One of the most famous of the Confederate soldiers who settled in Montgomery County was Maurice Thompson, the distinguished author, who along with Lew Wallace, the Union General who wrote the best seller Ben Hur, a Tale of the Christ, was thought to be one of the most gifted authors of his day. Maurice Thompson was actually born in Indiana, the son of a Baptist minister named Matthew Grigg Thompson. The pastor's callings led him to Missouri, where another son, Will H. Thompson was born and finally to Georgia about the time the Civil War started. All three Thompsons joined the Confederate Army in Georgia. Matthew became chaplain of the 46th Georgia Inf., Maurice was a scout for the 63rd GA Inf., and Will was a scout for the 4th Georgia Inf. The Thompson family holdings were devastated by the war and all three ended up in Crawfordsville, Indiana. Maurice and Will studied for the bar and had successful law practices in addition to their literary activities. Maurice wrote a best seller about the Revolutionary War entitled Alice of Old Vincennes and a book on archery which is still considered the definitive book on the subject. It was entitled, The Witchery of Archery. Will wrote two Civil War poems that were anthologized in many high school literature books. One was entitled "High Tide at Gettysburg," and the other "The Bonds of Blood." Maurice died at Crawfordsville in 1901 and is buried at Oak Hill Cemetery beneath a large memorial obelisk. Will moved to Seattle, Washington where he practiced law for the rest of his life. He is buried at Lakeview Cemetery in Seattle. Matthew Grigg Thompson returned to Missouri and settled at Ashland where he was killed in a fall from a horse. He is also buried at Oak Hill Cemetery at the Thompson Memorial. Below, thanks to Bill Boone are Maurice (James Maurice Thompson) & his father, Chaplain Matthew Grigg Thompson's graves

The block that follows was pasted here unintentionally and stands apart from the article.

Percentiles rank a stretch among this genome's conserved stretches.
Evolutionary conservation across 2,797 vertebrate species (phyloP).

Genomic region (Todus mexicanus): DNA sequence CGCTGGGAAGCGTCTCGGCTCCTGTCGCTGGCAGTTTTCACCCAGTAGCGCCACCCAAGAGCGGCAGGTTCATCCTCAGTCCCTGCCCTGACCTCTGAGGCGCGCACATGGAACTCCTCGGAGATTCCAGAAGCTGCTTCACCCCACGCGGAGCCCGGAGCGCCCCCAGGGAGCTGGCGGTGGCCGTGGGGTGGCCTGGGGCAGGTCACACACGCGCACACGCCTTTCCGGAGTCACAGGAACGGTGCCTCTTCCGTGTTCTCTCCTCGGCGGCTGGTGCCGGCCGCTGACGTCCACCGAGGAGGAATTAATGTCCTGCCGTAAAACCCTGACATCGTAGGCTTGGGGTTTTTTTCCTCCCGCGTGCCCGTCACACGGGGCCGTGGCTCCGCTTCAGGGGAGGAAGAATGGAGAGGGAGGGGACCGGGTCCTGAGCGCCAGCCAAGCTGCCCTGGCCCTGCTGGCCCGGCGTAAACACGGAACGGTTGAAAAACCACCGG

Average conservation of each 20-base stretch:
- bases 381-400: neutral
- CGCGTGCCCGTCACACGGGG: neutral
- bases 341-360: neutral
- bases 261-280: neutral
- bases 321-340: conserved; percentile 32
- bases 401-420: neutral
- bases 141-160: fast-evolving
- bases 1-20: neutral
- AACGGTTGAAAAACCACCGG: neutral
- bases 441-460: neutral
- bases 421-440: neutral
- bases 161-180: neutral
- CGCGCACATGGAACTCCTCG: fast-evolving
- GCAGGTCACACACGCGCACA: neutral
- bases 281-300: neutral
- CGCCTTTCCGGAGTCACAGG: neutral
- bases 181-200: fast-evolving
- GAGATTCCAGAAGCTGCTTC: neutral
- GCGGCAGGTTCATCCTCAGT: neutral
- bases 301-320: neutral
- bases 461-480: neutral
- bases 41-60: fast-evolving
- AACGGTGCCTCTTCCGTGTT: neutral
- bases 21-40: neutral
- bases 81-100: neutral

The saddest of all stories of Confederates buried in Montgomery County is the story of James M. Anderson. Anderson was one of about 14,000 POWs from the surrender of Fort Donelson in Tennessee. These soldiers were shipped north, probably headed for Camp Douglas in Chicago. Keith Houk picked up the story in his article in The Montgomery County Family History book published in 1988. Houk writes, "He was taken north as a prisoner of war in early March of 1862. While being taken to the prison camp at Camp Tippecanoe in Lafayette, IN, he became sick and died on March 21, 1862. He died on the POW train near Crawfordsville. His body was left at Camp Lane in Crawfordsville and his remains were taken to Old Town Cemetery for burial. His gravesite is unmarked. James M. Anderson and John Bush, another Confederate POW who is buried in the Old Thorntown Cemetery in Thorntown, IN, were among many southern soldiers who died while prisoners of war on Hoosier soil."